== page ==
With little or no advance publicity, ex-General Barry R. McCaffrey, the new "Drug Czar," slipped into Portland to rally his drug-warrior troops Wednesday during the National Sheriffs' Association convention at the Oregon Convention Center. As in other wars, the first casualty was the truth, one infers from two news reports. Since McCaffrey's comments were his usual glib, disconnected, visionless evasions, and since no one present apparently had the temerity to respond to McCaffrey critically, a few of the Czar's reported remarks will be interspersed here with follow-up questions [in brackets] a drug-policy reformer might have asked, if one had been invited to partake in the discussion.

According to an "Oregon Considered" report during the 4:30 pm Wednesday, June 19, newscast on Oregon Public Broadcasting (OPB Radio), McCaffrey gave what he called a "'pulse check' on trends in illegal narcotics use in America. ... McCaffrey's report finds a 50 percent increase in injected heroin use over the past year..."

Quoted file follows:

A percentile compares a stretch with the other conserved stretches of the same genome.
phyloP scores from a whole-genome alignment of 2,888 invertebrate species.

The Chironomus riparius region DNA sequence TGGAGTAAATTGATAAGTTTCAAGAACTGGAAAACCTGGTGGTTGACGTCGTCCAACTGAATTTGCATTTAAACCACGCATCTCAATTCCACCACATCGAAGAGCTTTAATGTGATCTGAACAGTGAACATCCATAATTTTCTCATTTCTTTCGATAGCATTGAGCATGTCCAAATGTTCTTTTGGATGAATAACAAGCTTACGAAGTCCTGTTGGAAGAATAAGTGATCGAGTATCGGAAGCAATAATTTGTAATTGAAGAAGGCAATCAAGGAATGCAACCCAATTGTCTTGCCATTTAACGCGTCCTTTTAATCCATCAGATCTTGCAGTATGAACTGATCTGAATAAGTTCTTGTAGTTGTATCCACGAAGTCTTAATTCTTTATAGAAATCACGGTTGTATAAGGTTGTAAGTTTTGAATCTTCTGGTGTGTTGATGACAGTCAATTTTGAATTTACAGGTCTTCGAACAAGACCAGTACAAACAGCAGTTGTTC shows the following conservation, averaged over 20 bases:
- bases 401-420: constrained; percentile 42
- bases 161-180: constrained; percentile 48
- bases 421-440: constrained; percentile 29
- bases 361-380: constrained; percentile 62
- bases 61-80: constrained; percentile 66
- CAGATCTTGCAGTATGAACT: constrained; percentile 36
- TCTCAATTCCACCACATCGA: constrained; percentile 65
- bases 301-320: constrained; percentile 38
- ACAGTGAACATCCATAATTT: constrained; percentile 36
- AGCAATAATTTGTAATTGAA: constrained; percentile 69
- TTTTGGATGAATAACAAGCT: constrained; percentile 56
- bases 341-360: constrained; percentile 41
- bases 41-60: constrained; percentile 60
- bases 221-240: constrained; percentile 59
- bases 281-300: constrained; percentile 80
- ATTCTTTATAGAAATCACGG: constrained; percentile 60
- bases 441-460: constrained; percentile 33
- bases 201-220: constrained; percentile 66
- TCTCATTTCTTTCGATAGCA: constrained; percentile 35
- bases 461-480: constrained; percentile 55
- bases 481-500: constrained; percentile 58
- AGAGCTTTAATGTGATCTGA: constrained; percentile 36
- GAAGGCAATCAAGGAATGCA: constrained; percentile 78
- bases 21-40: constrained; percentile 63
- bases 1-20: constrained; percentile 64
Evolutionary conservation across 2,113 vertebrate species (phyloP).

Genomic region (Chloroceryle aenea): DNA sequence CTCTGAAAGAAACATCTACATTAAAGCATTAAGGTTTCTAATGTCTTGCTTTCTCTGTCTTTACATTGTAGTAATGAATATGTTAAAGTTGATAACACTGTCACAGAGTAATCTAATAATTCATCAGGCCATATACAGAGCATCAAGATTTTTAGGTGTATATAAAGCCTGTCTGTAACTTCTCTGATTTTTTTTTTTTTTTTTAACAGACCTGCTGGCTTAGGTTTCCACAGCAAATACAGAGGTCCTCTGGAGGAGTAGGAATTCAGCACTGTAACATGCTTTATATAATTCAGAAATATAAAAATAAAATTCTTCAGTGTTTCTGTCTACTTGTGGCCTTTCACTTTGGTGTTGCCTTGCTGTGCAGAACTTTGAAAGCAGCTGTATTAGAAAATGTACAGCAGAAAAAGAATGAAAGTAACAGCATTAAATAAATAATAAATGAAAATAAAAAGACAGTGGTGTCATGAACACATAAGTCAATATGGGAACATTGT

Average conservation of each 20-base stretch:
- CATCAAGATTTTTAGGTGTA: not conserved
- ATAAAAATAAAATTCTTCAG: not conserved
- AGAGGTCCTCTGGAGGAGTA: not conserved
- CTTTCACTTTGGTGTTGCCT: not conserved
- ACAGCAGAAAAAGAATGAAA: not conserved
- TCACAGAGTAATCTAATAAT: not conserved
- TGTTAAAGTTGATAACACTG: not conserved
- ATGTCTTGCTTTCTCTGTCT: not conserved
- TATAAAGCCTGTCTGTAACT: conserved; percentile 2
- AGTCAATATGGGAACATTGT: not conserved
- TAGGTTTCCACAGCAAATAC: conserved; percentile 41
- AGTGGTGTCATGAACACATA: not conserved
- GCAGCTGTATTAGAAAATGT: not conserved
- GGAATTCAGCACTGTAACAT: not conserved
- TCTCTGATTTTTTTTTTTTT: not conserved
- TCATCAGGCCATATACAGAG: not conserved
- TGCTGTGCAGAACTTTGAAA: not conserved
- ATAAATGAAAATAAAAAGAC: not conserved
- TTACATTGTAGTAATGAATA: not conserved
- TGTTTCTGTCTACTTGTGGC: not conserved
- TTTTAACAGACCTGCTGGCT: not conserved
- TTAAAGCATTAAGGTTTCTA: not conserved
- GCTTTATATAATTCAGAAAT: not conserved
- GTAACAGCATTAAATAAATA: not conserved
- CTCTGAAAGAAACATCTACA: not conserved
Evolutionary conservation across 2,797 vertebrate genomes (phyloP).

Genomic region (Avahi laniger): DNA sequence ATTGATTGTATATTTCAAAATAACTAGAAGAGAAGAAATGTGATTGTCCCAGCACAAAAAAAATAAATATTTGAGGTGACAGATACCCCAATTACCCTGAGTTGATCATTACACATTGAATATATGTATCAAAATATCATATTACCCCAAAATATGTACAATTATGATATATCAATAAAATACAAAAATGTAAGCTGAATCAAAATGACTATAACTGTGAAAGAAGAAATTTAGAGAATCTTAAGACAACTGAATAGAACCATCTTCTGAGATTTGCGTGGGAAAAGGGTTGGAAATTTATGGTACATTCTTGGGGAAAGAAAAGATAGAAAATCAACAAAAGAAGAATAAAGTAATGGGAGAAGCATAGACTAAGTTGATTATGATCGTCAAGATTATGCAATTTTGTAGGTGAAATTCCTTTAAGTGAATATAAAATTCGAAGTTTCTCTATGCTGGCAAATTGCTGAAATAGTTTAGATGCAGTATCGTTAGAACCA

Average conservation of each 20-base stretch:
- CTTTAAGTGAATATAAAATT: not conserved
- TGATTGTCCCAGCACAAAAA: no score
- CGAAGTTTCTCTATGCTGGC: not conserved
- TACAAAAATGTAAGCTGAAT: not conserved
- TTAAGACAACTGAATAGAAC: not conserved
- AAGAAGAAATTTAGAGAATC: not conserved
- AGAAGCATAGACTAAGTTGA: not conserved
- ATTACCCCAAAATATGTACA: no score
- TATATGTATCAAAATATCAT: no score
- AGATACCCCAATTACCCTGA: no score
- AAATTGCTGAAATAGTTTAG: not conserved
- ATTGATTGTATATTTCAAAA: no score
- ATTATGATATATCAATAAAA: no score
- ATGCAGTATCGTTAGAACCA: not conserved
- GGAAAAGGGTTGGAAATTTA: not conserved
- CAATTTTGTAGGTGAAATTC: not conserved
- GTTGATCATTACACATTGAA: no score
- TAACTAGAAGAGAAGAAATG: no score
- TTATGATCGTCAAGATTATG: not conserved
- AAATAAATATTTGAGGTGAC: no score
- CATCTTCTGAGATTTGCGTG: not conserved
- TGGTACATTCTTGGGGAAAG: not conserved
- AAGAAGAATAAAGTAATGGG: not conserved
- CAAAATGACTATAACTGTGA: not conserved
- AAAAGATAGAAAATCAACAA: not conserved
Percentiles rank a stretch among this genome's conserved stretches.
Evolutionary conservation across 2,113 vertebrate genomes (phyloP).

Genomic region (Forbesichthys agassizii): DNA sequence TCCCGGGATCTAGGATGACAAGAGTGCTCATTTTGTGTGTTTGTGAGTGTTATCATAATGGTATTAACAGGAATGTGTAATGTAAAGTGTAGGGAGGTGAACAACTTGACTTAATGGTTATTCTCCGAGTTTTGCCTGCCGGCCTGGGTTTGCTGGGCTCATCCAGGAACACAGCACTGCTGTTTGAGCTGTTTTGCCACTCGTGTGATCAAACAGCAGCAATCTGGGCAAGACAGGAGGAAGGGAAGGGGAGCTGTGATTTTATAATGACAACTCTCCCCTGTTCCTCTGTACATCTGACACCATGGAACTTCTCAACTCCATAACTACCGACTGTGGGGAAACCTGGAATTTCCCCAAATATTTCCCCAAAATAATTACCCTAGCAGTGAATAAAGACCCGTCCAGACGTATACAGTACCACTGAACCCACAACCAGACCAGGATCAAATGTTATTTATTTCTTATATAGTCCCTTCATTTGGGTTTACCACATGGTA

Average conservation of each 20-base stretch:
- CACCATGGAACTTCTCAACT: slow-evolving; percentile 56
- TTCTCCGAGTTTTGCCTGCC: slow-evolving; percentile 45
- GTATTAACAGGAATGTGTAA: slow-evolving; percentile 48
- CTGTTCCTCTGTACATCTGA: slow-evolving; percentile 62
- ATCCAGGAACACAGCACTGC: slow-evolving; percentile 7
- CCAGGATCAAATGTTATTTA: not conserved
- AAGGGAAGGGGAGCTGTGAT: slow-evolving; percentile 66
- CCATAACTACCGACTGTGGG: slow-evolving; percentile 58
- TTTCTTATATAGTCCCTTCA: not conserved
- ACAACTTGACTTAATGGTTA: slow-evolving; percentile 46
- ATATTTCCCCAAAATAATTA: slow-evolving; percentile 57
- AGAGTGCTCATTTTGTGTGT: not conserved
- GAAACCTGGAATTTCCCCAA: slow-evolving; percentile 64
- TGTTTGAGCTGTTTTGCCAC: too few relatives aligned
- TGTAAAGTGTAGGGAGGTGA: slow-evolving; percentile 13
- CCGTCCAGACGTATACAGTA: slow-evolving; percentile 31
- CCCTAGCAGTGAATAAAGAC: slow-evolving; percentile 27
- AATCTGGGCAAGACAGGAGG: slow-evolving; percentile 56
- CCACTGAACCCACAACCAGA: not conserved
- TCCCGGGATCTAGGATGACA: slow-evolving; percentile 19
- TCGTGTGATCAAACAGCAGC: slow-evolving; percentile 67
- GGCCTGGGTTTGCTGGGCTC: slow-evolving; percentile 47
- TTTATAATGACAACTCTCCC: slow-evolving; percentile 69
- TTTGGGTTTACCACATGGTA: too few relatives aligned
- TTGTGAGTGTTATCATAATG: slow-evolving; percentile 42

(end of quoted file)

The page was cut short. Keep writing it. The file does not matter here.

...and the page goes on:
[Interdiction, arrests and incarcerations for narcotics have been increasing for decades and reached record levels in the most recent year. The only result has been falling retail prices and increasing purity. Why didn't McCaffrey explain what evidence he has that spending more money on a failed policy of prohibition will magically do the opposite of what it has done to date?]

McCaffrey "said illegal drugs have already killed 100,000 Americans since 1990, or about 20,000 people per year.

[On the Internet, McCaffrey would be flamed if he tried to pass off such a statistic without reference. According to the federal government's own Bureau of Mortality Statistics and the National Institute on Drug Abuse, the total number of fatal overdoses in 1994, both deliberate and accidental, from all illegal drugs, was 3,800 to 5,200. Marijuana killed zero. The same sources show that tobacco killed 340,000 to 450,000 Americans, alcohol killed 150,000, aspirin killed 180 to more than 1,000 people, caffeine killed 1,000 to 10,000 (from stress, ulcers and triggering irregular heartbeats, etc.), and 14,000 to 27,000 people died from deliberate or accidental overdoses from prescription or over-the-counter drugs. So why are adult prohibition and prisons preferable to education and regulation with regard to less-dangerous drugs but not the most dangerous?]

"McCaffrey estimates the cost to society in dollars at over $300 billion."